Truth be told, I have a harder time traveling than I'd like to admit. First confession, plane turbulence freaks me the eff out! I mean death grip on my husband's hand, eyes closed, butt cheeks clenched, all while my 8 y/o says "this is fun". Second confession, I don't like to be out of my routine. I'm a total control freak, which I'm working on a little more this year, but it's a real problem. What I really have a hard time with is coming back from a trip feeling really gross from 1. lack of sleep, 2. lack of exercise, 3. lack of healthy eats and 4. lack of water as my beverage choice. I am learning to prepare ahead and work with what I have available to stay somewhat on track and make it worth some vacation indulgences! If you are going away for a vacation, you want to come back feeling refreshed and recharged!

How to feel great for the travel portion of your trip.

You frequent fliers may have perfected this and have more tips, but here are my tips to make it through, ready to conquer the world when you step off the plane.

  1. Drink water and lots of it. When you are on an airplane, the air is very dry with low humidity. This can cause dehydration, especially on a long flight. You know they don't bring the drink cart around often enough to make a difference so bring your own water. I like to bring a reusable water bottle on my trip. I drink water on my way to the airport, dump it when I get there then refill it once I'm through security. I can then take it on the plane and pour the rest of the ice from my tiny ice water in the bottle. I can also use the water bottle my whole vacation.
  2. Bring food. You never know if you are going to run into a crazy long security line and be short on time, find a lack of healthy options at the airport, have a major flight delay or you are snoozing when they come around with the peanuts. Prepare ahead of time, like the night before, and bring your food and/or snacks with you. Some of my favorite options are:
    • trail mix with your favorite mix-ins
    • fruit - I like to cut up apple slices and put them in a baggie because it is something we can all agree on.  Bring along some to-go packs of peanut butter to dip your apples in. Grapes or any other fruit you can prepare ahead of time are great options.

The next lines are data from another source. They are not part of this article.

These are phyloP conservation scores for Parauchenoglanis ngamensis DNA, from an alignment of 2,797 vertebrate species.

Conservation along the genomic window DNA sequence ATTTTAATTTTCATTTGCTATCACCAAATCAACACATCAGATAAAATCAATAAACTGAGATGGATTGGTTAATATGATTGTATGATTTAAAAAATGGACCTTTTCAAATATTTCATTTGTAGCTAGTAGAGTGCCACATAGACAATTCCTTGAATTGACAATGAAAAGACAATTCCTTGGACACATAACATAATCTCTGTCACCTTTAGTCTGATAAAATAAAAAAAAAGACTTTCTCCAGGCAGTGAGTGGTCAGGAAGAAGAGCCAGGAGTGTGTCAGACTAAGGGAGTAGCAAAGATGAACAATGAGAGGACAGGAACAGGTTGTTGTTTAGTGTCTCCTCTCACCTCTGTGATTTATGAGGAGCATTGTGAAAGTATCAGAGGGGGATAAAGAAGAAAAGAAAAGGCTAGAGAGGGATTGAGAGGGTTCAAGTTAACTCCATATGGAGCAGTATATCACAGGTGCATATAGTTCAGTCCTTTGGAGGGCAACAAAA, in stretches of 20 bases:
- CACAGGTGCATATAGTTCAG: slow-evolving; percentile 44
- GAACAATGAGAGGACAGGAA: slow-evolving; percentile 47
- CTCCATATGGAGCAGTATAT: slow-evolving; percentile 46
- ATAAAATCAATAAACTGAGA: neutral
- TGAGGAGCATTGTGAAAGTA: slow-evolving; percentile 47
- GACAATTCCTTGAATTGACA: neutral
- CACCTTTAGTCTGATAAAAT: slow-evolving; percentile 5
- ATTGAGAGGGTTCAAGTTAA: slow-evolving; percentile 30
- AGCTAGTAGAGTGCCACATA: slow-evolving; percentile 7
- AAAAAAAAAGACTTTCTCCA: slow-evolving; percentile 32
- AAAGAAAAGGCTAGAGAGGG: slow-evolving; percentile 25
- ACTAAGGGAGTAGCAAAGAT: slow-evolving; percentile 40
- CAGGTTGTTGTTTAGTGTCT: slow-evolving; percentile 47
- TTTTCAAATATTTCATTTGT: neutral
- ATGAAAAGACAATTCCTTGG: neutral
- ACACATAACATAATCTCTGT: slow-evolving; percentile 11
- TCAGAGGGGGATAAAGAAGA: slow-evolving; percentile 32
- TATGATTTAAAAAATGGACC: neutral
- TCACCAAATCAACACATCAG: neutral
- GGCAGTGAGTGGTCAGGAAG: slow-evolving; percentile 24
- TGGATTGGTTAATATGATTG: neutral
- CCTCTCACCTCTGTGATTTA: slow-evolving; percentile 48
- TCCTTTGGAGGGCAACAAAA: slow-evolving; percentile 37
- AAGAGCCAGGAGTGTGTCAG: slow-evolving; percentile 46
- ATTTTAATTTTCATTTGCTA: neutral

• RX-bars or Larabars.  These are great if you are short on space and time.
    • veggies and to-go hummus cups
    • string cheese

Tips for your time away.

  1. If you will be gone more than a weekend and have the option, try a VRBO or AIRBNB instead of a hotel. This will usually allow you a kitchen where you can prepare some of your meals or store some healthy snacks. Stop at a grocery store and pick up a few things you know you will use during your stay. When we were in NOLA we made our breakfast every morning, except the last, at our rental. It was a way for us to get some healthy foods in and start our day off well. We made eggs, baked sweet potato, cheese and fruit. It was also cheaper than eating out 3 meals a day.
  2. Get in some activity. Whether that is included in your itinerary or you need to make some extra effort to get it in, you will feel better because of it. It will give you more energy, clear your head and encourage you to drink more water post sweat sesh. Here are some ideas:
    • Go for a brisk jog or walk to a local coffee shop. This is a great way to see different parts of the city, get some local coffee and get your sweat on. Be sure you are in a safe area or take a buddy.
    • Download an online workout video to do where you are staying. Check out Sweat Lab Fitness for some great options. You will be sure to get a sweat in before vacationing (or working) the day away.
    • Head to the hotel fitness center for a quick workout. This is especially a great option if you are traveling alone or need to get it done before the sun comes up.